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Computational approach to iPhone photography with long-term exposure – MacStories



Spectre is a new dedicated camera application from the team that created Halide, one of our favorite iOS camera applications. The Halide team describes Spectre as an iPhone computing jam that allows the app to do things like removing people from a crowded scene, creating artistic images of fast water, and producing light paths at night. The same images can be created with the help of traditional cameras, but getting the right exposure, keeping the camera completely motionless, and taking other factors into account makes them difficult. Spectre uses Artificial Intelligence to simplify the process and make long-lasting photography accessible to anyone with an iPhone.

If you've used Halide, you'll be home in Spectre, which has a similar interface. Overall, however, Spectre is easier than Halide if it is not otherwise, except that it is tailored for a very specific kind of photography.

There are a number of buttons around the viewfinder to turn the camera around, stabilize the camera, and access settings. When stabilization is on, the button becomes an indicator that helps you stabilize the image. Spectre can make 3, 5 and 9-second images. It's a long time to open the camera shutter, so you can keep your iPhone more stable, the better your end results will be. The Stabilizer button helps by displaying an iPhone icon in the center of a square with square brackets. As you move your hand, the icon moves, giving you an idea of ​​how much camera flicker you are entering in the image. When the app determines that you still hold the iPhone to take a photo, the word "STABLE" appears below the button and you can start taking pictures.

Instead of keeping the shutter open all the time during exposure, what Spectre is doing makes hundreds of separate images and then comparing them to do things like removing objects that move through the frame. The same AI also helps to reduce the effects of camera shake, making possible long exposures without a tripod.

The exposure length is controlled by the dial in the lower right corner of the screen. Just above this is the settings button where you can save your photos as Live Photos and enter a shortcut from Siri to trigger the shutter button. The setup screen also includes a handy setup suggestion guide to get the best picture under the various conditions that I found useful when you started.

In the upper left corner of the screen there is also a button for switching light paths off or in auto mode. In my testing, the automatic tuning of the light paths worked well in most photos, but it seemed to have been turned off several times when I was shooting at the headlamps passing over the highway overnight.

Specter has an exposure compensation button in the top right corner that you can adjust with the slider that appears when you slide your finger vertically on the screen or touch the gray exposure button. You can also touch the screen to set the focus point for a photo and view the photos you made with the button in the lower-left corner of the screen. In preview mode, you can tag photos as favorites, share images or movie versions of them, or delete them.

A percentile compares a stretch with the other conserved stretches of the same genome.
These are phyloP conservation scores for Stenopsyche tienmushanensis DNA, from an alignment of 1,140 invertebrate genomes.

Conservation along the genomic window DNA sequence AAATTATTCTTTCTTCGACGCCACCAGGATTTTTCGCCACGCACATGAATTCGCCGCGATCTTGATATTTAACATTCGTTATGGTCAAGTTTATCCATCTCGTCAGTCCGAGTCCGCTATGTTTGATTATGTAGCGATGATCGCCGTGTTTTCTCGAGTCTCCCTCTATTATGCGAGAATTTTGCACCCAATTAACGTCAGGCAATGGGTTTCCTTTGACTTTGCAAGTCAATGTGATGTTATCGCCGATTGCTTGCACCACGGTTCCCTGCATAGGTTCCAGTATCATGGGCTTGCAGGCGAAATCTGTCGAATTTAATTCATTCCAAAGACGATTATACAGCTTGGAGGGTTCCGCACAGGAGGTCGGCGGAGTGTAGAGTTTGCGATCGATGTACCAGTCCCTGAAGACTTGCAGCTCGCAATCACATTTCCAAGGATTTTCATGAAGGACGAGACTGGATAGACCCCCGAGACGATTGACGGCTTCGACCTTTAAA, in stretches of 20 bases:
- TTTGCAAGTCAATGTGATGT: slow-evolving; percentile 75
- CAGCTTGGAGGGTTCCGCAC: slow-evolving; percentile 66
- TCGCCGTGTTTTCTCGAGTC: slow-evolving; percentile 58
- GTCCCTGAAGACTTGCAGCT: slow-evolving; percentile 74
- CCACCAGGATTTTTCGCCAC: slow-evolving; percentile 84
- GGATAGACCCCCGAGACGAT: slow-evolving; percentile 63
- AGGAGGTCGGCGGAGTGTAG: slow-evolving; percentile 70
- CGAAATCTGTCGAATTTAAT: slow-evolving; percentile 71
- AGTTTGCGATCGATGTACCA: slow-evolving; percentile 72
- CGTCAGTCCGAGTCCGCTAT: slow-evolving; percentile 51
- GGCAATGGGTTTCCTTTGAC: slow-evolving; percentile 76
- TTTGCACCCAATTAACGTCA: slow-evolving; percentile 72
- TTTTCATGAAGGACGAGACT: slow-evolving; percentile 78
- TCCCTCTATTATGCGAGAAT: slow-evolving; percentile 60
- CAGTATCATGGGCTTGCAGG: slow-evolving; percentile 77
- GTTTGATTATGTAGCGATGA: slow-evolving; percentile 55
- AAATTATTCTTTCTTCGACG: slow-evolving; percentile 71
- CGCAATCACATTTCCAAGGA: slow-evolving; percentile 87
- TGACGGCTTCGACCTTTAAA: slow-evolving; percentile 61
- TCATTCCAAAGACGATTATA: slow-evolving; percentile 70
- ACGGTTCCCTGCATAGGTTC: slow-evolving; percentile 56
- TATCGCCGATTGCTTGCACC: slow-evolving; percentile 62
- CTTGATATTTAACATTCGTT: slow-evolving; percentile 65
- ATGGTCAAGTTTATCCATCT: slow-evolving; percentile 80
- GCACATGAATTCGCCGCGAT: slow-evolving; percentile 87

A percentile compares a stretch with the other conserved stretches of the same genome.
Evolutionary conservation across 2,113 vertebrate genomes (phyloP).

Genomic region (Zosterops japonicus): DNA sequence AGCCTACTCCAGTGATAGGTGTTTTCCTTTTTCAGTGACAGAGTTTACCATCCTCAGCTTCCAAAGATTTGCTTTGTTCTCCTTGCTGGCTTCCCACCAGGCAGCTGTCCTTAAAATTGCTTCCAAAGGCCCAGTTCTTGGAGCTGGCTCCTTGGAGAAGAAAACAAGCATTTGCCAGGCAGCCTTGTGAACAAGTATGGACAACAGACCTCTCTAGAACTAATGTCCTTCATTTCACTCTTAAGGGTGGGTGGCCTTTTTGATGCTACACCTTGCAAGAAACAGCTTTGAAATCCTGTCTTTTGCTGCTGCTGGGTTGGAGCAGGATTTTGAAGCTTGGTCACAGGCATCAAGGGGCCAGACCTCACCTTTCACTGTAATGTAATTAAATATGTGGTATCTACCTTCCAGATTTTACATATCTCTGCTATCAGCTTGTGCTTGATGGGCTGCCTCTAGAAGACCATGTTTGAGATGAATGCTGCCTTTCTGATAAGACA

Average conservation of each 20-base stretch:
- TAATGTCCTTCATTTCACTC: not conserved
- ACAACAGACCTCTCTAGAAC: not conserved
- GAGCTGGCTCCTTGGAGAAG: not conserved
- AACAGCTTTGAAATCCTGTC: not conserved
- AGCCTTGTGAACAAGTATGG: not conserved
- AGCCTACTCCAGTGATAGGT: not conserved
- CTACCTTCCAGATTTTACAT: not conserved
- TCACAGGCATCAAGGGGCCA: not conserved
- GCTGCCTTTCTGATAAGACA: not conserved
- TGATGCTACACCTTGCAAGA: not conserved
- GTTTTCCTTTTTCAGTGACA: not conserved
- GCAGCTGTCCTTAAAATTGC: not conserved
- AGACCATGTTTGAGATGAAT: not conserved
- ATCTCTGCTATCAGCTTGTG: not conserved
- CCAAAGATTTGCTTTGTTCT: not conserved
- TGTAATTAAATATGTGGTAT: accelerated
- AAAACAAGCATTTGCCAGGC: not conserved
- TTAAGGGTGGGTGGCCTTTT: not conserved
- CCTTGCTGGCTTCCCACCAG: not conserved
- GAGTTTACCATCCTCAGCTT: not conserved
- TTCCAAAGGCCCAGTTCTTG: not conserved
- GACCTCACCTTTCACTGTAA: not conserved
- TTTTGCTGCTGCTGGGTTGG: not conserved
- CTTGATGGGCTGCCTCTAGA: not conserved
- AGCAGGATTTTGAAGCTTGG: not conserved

Specter's AI is impressive, but it's best to keep in mind that it's not magic either. Keeping your iPhone as best as possible leads to better images than to stabilization.

The images in this review are taken directly from my XS XS iPhone without editing. I tried "Specter" in a variety of conditions: sitting in a cafe in my chair, my hand standing on a table of stability, leaving no room to prepare for cold and using a mini tripod. The tripod wielded his hands, but sitting on a chair in a cafe was not far behind. My hand shots on the river were not guardians, but they were taken on a cold day after I had come out for a while and my hands became numb and probably a little more unstable than normal. On the other hand, all the photos I made during the night were shot in hand and many of them were doing well. to know what conditions are best for making long exposures. There are not many settings in the app, but their change also contributes to better results.

After just one week of using the app, I do not think I have fully mastered Specter. For example, out of the 10 night shots I took on a highway overpass, six were good and four were terrible messes. There are no images that have fallen between them. I had the same experience with other shots. They were all at one end of the spectrum or the other.

This will definitely thwart some people when they first try Spectre, so I strongly recommend that you read the excellent tips in Settings. Still, when things get in place, the results can be fantastic, and I enjoyed experimenting with the app.

Specter is available in the App Store for $ 1.99 for a limited amount of time, after which the price will be increased. .


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